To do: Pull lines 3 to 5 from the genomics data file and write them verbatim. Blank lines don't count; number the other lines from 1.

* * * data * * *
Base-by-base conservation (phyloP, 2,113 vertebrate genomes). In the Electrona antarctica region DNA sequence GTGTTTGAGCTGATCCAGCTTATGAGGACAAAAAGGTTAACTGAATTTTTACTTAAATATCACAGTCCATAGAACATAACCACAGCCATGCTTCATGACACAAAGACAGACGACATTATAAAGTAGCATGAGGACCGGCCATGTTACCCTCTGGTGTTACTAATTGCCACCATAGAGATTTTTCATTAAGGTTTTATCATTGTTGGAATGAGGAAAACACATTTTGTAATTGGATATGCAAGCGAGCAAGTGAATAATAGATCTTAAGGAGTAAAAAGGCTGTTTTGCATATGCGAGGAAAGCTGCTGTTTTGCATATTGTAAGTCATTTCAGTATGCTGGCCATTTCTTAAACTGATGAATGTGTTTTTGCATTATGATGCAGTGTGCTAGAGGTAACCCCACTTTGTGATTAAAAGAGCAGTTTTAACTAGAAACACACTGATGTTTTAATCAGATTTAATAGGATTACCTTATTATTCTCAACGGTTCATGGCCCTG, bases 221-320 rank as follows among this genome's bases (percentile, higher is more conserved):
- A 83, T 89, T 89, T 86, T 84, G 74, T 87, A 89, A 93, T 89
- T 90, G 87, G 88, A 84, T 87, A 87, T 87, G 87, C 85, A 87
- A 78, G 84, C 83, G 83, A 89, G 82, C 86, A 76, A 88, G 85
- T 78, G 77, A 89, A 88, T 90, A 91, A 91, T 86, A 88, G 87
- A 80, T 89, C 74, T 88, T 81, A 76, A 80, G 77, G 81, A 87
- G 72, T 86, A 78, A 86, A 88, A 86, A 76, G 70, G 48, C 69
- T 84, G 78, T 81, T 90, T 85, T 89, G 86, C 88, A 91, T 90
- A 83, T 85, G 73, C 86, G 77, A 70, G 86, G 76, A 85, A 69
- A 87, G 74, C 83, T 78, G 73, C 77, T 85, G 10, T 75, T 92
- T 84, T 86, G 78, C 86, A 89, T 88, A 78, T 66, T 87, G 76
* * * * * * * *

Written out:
- T 90, G 87, G 88, A 84, T 87, A 87, T 87, G 87, C 85, A 87
- A 78, G 84, C 83, G 83, A 89, G 82, C 86, A 76, A 88, G 85
- T 78, G 77, A 89, A 88, T 90, A 91, A 91, T 86, A 88, G 87